The project that received the highest priority was called the happy churn project, as it in fact exhibited one of the telecom company’s biggest problems: an outdated product portfolio, which had not been adjusted along with the development of the mobile market.

As shown in the lead information presented in Exhibit 9.1, about half of all customers who left the company fell in the category of happy churn. These were customers who were happy enough with the company but merely had received a better offer. Should such churners be maintained, it would be a question of contacting them at the right time with the right offer. This kind of knowledge can be generated through a churn prediction model, which is a statistical model that, based on the customers who left the company during the last period, can create a profile of them based on data warehouse information. We could then interpret this profile as an independent analysis that gives input about why we were losing in the market. Furthermore, we could assume that next month will be like the last, which means that the profile can be used for scoring all existing customers. Based on this, we knew on a one-to-one basis whom to contact with what retention offer based on how likely the individual customer was to churn and why.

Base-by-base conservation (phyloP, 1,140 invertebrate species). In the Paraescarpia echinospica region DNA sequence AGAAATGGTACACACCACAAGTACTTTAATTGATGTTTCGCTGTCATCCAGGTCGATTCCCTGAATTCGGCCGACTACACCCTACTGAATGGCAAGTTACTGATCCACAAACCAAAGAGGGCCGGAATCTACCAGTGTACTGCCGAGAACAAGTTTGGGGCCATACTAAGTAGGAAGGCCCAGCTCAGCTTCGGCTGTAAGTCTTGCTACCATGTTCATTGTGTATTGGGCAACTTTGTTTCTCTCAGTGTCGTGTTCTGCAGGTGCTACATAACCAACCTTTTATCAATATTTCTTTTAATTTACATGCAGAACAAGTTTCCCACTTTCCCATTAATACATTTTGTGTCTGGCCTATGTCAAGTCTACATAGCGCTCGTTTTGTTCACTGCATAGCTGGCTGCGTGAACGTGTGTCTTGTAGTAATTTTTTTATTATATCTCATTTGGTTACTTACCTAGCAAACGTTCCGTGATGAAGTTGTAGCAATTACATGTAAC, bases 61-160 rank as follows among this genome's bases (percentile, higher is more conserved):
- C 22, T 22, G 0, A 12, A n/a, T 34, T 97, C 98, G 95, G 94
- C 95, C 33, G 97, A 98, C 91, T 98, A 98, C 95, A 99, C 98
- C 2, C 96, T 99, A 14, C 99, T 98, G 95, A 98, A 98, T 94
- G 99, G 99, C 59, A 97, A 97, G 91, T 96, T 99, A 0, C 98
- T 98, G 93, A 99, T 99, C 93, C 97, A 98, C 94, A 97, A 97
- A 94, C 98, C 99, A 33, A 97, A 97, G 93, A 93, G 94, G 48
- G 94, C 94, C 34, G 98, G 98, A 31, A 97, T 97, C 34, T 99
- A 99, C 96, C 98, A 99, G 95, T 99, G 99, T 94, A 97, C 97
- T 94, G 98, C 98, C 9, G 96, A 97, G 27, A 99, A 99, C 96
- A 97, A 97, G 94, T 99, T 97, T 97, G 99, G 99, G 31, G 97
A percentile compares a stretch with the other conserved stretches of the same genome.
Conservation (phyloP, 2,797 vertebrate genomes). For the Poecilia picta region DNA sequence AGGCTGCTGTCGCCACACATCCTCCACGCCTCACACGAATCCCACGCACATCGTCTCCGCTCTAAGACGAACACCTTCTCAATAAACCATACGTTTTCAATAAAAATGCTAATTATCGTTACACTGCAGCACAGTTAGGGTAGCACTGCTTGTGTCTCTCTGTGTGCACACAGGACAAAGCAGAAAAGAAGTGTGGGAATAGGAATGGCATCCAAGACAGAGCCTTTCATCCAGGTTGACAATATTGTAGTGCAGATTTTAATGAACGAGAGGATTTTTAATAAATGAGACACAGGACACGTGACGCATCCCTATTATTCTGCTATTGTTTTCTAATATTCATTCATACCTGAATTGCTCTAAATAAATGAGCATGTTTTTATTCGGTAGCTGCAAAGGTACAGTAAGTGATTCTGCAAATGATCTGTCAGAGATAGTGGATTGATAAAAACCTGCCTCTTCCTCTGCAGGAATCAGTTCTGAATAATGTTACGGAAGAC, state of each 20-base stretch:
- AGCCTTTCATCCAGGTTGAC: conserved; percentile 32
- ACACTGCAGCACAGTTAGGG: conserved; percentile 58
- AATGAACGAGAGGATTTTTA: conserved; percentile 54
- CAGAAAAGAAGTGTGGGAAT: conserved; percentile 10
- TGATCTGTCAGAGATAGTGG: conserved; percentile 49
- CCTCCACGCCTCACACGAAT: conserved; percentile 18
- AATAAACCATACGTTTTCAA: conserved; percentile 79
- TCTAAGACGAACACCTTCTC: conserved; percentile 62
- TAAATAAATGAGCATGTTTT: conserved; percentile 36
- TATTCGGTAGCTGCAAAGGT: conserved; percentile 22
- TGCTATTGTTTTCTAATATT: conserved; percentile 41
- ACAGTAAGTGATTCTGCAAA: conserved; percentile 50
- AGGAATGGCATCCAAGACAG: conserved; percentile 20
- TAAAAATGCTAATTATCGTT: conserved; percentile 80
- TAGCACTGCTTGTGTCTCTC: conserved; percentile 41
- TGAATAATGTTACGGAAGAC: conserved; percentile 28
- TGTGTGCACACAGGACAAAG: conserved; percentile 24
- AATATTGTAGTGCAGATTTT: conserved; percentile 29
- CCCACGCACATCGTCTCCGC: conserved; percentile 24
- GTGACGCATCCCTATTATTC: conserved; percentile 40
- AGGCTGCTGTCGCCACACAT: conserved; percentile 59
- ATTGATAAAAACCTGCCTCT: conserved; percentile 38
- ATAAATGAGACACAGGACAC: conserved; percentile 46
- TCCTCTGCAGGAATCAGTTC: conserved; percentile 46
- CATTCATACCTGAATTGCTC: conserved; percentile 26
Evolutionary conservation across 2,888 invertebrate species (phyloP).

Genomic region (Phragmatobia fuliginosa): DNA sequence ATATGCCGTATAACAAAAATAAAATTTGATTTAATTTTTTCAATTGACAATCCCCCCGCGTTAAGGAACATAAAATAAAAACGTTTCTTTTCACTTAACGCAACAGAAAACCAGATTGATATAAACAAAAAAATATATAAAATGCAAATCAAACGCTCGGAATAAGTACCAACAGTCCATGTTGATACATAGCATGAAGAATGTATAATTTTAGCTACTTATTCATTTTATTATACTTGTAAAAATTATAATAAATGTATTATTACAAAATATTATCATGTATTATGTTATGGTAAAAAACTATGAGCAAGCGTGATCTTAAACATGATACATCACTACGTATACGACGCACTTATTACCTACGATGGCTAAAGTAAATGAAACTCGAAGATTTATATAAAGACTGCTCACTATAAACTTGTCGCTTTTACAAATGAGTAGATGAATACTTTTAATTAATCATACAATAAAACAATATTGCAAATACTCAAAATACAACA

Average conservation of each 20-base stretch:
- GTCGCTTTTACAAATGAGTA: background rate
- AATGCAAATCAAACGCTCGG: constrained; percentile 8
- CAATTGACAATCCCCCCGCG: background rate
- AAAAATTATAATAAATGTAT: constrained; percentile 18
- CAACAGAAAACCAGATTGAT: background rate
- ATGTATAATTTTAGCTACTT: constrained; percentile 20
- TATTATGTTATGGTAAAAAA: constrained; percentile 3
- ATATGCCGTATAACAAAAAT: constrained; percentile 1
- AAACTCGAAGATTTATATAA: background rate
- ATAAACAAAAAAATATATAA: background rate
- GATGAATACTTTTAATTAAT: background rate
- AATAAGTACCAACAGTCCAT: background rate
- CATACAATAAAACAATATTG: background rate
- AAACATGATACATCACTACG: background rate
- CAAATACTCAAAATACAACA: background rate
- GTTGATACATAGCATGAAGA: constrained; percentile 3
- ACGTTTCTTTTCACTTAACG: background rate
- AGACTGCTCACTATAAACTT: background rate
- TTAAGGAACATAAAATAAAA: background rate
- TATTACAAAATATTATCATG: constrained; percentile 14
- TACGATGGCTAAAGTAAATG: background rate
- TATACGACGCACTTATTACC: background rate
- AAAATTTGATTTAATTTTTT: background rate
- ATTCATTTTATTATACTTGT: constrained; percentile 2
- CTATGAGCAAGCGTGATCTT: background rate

Exhibit 9.3 shows a tree structure that groups customers by their churn indicators. Based on this model, we could describe the overall approach the company should follow. The figures in the model ...

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